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Supreme Court adoption case could have broad nondiscrimination impact

Legal experts say the impact of Fulton v. City of Philadelphia could go beyond gay rights and impact nondiscrimination protections more broadly.

A lawsuit that pits religious freedom against gay rights — and has been percolating through the court system and national news for two years — is officially on the Supreme Court’s docket.

Last month, the high court agreed to hear Fulton v. City of Philadelphia, which on the surface is about whether faith-based child welfare organizations can reject LGBTQ families and others whom they consider to be in violation of their religious beliefs. However, legal experts say the case could have a significant impact on not just parental rights but also nondiscrimination protections more broadly.

Carlos Ball, a professor at Rutgers Law School and author of “The First Amendment and LGBT Equality: A Contentious History,” said the “potential impact is huge.”

“If the Supreme Court holds that religious organizations have a constitutional right to be exempted from anti-discrimination laws when they receive government money to conduct certain activities — such as placing foster care children with foster parents — that will significantly limit the impact and efficacy of civil rights laws,” Ball said. “It will essentially allow anyone who has a religious basis for discriminating to claim that they are constitutionally exempt from the application of civil rights laws.”

Fulton v. City of Philadelphia: A primer

Catholic Social Services sued Philadelphia in 2018 after the city ended its contract with the faith-based service provider upon learning the organization would not consider same-sex couples as potential parents for foster children. The organization argued that to provide these services to gay couples violated its constitutional rights to free religious exercise and free speech.

Catholic Social Services lost the case in district court and then appealed to the U.S. Court of Appeals for the Third Circuit, which unanimously affirmed the lower court ruling in April 2019.

While Fulton v. Philadelphia was working its way through the lower courts, the Supreme Court delivered a victory to Christian baker Jack Phillips, owner of Colorado’s Masterpiece Cakeshop, in another case dealing with gay rights and religious liberty.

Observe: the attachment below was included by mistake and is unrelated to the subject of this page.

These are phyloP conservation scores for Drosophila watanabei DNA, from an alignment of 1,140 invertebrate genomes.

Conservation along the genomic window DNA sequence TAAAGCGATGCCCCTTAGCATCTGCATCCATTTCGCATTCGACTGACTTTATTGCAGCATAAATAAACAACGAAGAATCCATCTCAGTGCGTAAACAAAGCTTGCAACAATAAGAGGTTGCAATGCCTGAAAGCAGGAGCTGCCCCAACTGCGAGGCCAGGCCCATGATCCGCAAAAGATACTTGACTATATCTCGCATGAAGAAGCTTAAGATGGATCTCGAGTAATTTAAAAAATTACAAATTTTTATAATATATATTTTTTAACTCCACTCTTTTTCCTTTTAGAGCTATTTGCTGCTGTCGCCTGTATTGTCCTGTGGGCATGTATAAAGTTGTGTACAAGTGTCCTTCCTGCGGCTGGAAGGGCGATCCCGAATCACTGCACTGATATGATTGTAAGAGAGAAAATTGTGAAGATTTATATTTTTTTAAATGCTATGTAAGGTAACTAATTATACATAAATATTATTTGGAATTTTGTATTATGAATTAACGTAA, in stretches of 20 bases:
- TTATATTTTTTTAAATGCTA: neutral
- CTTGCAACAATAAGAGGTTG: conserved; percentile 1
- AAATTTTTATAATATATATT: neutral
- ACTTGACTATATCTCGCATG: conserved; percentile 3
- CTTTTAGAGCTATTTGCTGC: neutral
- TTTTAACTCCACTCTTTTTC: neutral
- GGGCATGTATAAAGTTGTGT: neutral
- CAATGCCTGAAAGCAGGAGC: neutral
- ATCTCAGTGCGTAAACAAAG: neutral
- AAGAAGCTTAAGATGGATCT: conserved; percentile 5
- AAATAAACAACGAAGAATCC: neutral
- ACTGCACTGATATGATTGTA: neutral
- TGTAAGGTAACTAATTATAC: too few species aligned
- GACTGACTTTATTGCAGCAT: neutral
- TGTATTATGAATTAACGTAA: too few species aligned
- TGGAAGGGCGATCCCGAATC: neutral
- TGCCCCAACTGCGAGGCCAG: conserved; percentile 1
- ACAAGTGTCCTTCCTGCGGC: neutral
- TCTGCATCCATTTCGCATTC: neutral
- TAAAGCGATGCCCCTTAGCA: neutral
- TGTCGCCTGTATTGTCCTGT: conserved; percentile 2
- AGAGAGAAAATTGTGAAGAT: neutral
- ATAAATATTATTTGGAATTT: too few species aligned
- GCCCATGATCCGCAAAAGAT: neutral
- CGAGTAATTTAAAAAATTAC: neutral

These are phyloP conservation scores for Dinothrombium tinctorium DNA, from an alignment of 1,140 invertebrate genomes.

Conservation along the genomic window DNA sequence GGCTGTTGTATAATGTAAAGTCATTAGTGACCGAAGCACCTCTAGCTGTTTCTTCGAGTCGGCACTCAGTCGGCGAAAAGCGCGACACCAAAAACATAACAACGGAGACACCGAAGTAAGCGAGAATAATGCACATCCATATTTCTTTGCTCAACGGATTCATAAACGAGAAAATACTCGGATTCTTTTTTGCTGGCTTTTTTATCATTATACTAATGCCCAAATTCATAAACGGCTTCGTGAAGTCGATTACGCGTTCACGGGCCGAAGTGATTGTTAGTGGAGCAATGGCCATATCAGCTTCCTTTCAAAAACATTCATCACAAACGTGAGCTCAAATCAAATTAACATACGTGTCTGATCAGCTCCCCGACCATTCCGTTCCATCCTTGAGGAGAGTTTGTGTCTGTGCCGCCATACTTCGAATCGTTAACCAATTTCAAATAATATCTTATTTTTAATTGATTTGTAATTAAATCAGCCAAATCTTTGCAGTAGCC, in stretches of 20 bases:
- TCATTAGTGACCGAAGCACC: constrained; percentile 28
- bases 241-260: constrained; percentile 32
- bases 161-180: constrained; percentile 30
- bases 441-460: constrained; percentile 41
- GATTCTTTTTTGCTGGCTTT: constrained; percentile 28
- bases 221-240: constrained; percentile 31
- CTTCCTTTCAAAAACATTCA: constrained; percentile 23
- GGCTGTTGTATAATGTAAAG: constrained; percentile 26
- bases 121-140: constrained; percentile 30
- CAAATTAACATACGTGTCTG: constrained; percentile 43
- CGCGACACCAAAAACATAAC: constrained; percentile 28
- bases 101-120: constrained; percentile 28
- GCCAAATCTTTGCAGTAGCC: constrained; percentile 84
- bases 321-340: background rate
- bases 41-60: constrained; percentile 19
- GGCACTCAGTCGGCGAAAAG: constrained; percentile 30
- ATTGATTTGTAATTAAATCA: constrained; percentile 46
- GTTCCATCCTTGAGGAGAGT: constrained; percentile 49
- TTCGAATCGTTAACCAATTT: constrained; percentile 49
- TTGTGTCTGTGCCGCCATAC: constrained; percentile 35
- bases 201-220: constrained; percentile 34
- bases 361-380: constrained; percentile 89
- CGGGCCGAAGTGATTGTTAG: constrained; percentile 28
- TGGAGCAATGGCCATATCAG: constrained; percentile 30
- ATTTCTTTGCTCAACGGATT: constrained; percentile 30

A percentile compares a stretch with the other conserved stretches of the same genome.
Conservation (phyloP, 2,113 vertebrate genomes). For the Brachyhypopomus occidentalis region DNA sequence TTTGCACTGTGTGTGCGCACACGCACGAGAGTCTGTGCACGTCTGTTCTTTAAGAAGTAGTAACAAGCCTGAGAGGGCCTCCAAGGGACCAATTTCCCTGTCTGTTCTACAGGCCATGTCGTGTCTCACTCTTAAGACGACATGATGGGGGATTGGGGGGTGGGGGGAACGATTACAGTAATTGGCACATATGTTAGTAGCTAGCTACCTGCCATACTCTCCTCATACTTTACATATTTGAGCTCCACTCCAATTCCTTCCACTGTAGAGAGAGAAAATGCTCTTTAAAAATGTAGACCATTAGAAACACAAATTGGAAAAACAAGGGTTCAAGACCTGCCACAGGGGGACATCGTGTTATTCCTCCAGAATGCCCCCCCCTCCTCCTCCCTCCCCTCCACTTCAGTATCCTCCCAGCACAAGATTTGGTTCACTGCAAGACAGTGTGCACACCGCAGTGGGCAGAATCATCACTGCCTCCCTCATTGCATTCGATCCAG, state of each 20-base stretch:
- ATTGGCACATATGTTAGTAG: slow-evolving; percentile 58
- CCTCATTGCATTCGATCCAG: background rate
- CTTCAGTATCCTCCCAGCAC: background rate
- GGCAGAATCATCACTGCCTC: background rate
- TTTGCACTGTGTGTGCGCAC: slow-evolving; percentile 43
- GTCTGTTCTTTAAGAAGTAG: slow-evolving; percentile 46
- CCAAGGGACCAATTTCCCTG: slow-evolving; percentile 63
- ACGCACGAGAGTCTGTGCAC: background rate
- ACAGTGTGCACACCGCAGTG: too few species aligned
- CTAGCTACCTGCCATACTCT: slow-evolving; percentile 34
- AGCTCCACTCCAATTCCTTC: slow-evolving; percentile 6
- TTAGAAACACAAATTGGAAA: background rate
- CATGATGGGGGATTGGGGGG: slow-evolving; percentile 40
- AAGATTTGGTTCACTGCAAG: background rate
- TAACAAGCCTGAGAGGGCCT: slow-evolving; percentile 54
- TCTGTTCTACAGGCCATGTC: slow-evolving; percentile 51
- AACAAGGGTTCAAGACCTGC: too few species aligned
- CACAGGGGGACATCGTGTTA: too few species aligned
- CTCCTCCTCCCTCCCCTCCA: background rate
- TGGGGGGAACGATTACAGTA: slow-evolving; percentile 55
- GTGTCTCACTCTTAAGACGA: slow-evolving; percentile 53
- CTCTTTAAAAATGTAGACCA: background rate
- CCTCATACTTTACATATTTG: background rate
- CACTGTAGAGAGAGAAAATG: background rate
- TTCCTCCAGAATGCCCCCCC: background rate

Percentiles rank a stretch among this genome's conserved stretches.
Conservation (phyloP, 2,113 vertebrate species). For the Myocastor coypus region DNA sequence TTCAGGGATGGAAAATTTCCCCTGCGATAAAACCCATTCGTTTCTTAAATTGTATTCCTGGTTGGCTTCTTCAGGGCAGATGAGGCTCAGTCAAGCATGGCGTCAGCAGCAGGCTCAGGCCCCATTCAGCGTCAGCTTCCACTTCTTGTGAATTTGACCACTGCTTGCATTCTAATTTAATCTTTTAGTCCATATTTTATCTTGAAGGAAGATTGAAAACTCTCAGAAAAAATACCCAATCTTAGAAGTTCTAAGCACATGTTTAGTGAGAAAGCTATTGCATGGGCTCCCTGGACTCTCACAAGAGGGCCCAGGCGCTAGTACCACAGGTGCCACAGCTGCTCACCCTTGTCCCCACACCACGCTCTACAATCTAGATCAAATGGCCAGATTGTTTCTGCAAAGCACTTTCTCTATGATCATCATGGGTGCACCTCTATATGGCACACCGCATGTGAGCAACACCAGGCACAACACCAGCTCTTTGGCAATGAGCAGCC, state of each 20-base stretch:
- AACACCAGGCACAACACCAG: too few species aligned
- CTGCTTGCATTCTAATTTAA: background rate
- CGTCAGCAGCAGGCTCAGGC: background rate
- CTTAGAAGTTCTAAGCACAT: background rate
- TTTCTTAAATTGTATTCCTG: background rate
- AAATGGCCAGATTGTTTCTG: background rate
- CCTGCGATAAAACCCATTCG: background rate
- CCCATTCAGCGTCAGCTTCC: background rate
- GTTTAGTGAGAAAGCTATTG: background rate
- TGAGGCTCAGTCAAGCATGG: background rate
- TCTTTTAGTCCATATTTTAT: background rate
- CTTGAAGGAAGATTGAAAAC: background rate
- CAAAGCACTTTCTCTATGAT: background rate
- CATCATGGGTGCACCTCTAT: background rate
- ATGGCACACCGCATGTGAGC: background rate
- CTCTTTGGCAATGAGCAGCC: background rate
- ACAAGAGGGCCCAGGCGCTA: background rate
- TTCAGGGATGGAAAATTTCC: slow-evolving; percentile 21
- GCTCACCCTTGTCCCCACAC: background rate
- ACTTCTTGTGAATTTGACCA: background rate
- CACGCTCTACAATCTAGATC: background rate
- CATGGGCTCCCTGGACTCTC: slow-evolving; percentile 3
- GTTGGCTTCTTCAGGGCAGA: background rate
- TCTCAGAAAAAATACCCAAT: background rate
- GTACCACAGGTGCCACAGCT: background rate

The ruling for Phillips was narrow and did not indicate how the high court understands the constitutional question of whether religious individuals acting in good faith are entitled to exemptions from nondiscrimination laws, according to Ball.

“It is possible that the court will use this case to answer that question,” he said.

Specifically, Ball said, the court might reconsider its decision in the 1990 landmark case Employment Division v. Smith. That case involved a criminal prohibition on the smoking of peyote, which some Native American individuals consider as part of their religious practice. The court found that “there is no constitutional right to an exemption from a generally applicable law,” Ball said, but added that the decision was controversial.

“Thirty years later, there are many people, especially conservative supporters of religious freedom, who want the court to reconsider Smith,” he said.

With the 2018 retirement of Justice Anthony Kennedy, who was considered a reliable advocate of LGBTQ rights, the political center of gravity has shifted to the right in the Supreme Court.

“It is very possible that there are five votes to overrule Smith,” Ball said.

He also noted it’s possible for the court, as it did in Masterpiece, to rule narrowly on whether or not the city manifested anti-religious bias in its treatment of Catholic Social Services.

“There were some statements made by city of Philadelphia officials that could be interpreted as expressing some disagreement with conservative Catholic views,” he added.

Discrimination 'in every state'

If the high court sides with Catholic Social Services, discrimination against LGBTQ people could "become part of the public child welfare system," according to Leslie Cooper, deputy director of the American Civil Liberties Union's LGBT and HIV Project.

“LGBT people would face discrimination in every state in the country, because many states partner with private agencies,” she explained.

Eleven states have laws on the books allowing for state-licensed agencies to claim religious exemptions in the foster and adoption process, and others are considering similar measures. Most recently, Tennessee Gov. Bill Lee signed a bill that permits adoption agencies to refuse to work with families if doing so would “violate the agency’s written religious or moral convictions or policies.”

“When you allow people to discriminate against these couples, you deprive children of good moms, dads, families, who are going to love them.”

Rep. Sean Patrick Maloney, D-N.Y.

In Missouri, Republican legislators introduced House Bill 2043, or the Adoption Protection Act, in January. The proposal would allow child placement agencies that receive taxpayer dollars to refuse to place children in a home if the household “violates such agency’s sincerely held religious beliefs.”